Invisible Cities by Italo Calvino

Invisible Cities is a novel by Italo Calvino that I was pointed in the direction of by two of my tutors.

The entirety of the book isn’t directly relevant in the sense that it is simply the chartering of many of Plato’s expeditions to various cities around the world. So the actual concept of the book isn’t relevant to my FMP but there is one part of it that stuck out to me.

It is on page 32 of my copy of the book, the chapter is called Cities and Desire. 4.

The description portrays the city of Fedora, a metropolis that holds a museum in its centre, that features miniature versions of the city. All of these miniature Fedora’s are unique and showcase a single persons vision of the city that is ideal to them. The narrator goes on to state that all of these beautifully crafted city miniatures are irrelevant as another day passes, the city has changed from what the visionary based the idealism on.

In terms of my concept this links in two ways.

The first is that it could depict the reason behind why the city is failing in Dagon’s eyes. As Witchurch, the visionary who created and designed the city in the first place is so focussed on his original ideal that he is blind to the natural change of the city. I have touched upon this slightly so far within the conflict between Whitchurch and Dagon and the reasoning behind their views. At this point, the concept is that Whitchurch is focussed upon the idealism of Paragonia that he never actually completes any of his projects. He is too focussed on the redesign and restructuring of the city to become the perfect utopia, that because the city evolves with each passing day, he cannot commit to any ideal, as it becomes irrelevant. Similar to what we see Calvino describing in this chapter.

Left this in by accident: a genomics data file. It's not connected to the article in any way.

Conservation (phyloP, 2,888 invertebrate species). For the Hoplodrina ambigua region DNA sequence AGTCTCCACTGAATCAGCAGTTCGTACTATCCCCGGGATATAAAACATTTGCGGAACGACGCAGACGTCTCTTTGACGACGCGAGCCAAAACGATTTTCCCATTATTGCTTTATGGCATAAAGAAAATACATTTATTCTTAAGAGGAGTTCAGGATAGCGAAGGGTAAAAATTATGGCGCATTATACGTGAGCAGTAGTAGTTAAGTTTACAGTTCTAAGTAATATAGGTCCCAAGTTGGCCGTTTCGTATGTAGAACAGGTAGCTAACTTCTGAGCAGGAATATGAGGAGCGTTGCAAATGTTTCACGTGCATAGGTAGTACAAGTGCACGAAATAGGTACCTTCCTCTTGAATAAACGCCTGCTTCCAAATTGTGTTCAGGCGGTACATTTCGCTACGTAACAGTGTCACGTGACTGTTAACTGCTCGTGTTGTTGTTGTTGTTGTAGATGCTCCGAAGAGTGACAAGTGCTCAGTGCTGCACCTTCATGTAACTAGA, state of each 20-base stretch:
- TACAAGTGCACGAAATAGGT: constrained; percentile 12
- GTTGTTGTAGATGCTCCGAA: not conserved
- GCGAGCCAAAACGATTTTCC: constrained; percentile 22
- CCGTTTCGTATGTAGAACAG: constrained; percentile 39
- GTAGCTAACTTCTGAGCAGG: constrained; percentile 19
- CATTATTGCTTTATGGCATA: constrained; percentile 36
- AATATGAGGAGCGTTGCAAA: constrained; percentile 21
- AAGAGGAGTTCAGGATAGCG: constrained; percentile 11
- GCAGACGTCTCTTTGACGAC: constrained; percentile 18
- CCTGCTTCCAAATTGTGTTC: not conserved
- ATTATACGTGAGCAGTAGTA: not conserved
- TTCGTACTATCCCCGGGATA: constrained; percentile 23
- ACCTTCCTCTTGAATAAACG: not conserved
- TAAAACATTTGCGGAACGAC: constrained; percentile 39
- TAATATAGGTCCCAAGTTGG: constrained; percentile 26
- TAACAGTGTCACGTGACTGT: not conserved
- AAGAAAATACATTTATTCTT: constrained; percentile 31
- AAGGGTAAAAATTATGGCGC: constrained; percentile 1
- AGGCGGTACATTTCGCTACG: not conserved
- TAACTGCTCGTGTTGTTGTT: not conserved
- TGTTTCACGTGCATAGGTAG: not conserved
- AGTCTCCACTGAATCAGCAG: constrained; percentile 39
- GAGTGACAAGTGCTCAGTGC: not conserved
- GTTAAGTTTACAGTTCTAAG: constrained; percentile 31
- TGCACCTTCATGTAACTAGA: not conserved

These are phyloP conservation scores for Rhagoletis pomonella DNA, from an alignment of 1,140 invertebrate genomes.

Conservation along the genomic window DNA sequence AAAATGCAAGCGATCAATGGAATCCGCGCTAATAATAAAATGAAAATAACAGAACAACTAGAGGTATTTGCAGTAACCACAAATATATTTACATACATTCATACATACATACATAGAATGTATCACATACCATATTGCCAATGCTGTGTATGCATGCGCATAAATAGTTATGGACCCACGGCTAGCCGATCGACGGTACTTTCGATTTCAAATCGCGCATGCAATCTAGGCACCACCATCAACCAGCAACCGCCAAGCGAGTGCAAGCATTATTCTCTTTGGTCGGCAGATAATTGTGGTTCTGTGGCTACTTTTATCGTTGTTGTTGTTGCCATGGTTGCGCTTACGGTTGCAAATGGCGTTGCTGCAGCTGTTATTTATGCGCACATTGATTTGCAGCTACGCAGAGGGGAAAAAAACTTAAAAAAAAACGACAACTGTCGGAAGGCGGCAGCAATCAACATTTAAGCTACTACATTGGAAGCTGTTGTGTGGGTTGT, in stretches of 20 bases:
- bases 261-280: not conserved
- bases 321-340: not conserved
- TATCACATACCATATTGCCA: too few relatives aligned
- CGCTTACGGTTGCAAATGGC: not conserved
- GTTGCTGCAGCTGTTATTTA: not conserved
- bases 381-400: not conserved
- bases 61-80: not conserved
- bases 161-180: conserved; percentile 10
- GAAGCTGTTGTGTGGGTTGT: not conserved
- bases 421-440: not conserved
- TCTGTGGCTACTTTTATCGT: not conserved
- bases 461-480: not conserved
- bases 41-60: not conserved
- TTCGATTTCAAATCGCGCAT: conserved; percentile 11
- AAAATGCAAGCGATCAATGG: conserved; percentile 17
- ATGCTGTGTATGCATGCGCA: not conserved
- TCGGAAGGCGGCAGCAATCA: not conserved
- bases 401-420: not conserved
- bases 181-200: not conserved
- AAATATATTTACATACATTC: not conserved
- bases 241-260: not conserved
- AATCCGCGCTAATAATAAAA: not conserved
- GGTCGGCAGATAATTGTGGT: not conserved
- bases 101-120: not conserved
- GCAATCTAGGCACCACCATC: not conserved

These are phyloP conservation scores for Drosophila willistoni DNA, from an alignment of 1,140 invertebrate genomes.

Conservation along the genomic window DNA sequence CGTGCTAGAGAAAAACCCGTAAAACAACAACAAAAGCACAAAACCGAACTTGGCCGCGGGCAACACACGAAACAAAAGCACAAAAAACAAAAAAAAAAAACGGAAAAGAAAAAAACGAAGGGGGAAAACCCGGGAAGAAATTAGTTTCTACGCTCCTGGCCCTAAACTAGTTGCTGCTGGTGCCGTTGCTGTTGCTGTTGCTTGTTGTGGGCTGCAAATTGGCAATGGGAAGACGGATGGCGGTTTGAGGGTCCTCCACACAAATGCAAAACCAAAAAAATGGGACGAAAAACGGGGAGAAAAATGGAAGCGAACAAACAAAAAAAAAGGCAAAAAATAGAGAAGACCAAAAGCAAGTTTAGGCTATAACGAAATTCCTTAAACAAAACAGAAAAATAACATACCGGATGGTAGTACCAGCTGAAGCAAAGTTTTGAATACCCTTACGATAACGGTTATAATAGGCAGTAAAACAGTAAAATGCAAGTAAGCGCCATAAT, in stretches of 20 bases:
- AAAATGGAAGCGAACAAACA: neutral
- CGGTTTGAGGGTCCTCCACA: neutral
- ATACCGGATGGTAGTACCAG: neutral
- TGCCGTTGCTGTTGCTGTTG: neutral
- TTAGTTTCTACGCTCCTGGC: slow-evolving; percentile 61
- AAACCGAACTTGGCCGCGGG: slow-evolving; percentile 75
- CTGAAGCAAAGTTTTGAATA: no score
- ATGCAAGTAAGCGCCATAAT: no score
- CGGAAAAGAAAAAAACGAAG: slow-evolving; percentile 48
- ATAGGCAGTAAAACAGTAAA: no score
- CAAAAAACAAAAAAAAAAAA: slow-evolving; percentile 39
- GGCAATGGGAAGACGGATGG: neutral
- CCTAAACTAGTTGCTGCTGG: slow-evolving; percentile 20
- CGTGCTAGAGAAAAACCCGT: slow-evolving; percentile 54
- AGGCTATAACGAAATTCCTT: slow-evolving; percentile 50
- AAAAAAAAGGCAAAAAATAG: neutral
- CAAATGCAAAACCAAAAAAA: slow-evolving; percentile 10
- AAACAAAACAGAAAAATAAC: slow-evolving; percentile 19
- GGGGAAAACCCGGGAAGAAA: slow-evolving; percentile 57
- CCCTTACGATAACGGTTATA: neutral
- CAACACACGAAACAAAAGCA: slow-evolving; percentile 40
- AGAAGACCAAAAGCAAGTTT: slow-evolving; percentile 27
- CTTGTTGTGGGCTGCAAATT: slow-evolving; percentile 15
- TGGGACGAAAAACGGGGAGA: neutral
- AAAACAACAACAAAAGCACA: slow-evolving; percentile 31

Secondly, this chapter and the idea of individual ideologies within a city matches my idea for the four allied characters. Each of which has their own agendas and visions of what the city should become. Whether these line up with Whitchurch’s ideology is therefore irrelevant because he doesn’t act upon his wants and desires.

In an odd way reading this chapter has clarified that my concept does work. The reason being that Whitchurch is and always has been chasing utopia; this lack of decision and change therefore allowed Dagon to take power and create The Great Restructuring, which set in the citizens mind that change could happen. The citizens then began believing more in their own individual ideals instead of Whitchurch’s ideology.

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One thought on “Invisible Cities by Italo Calvino

  1. Pingback: Parallel narratives and conflict within the story. | Let's Venture Into The Unknown

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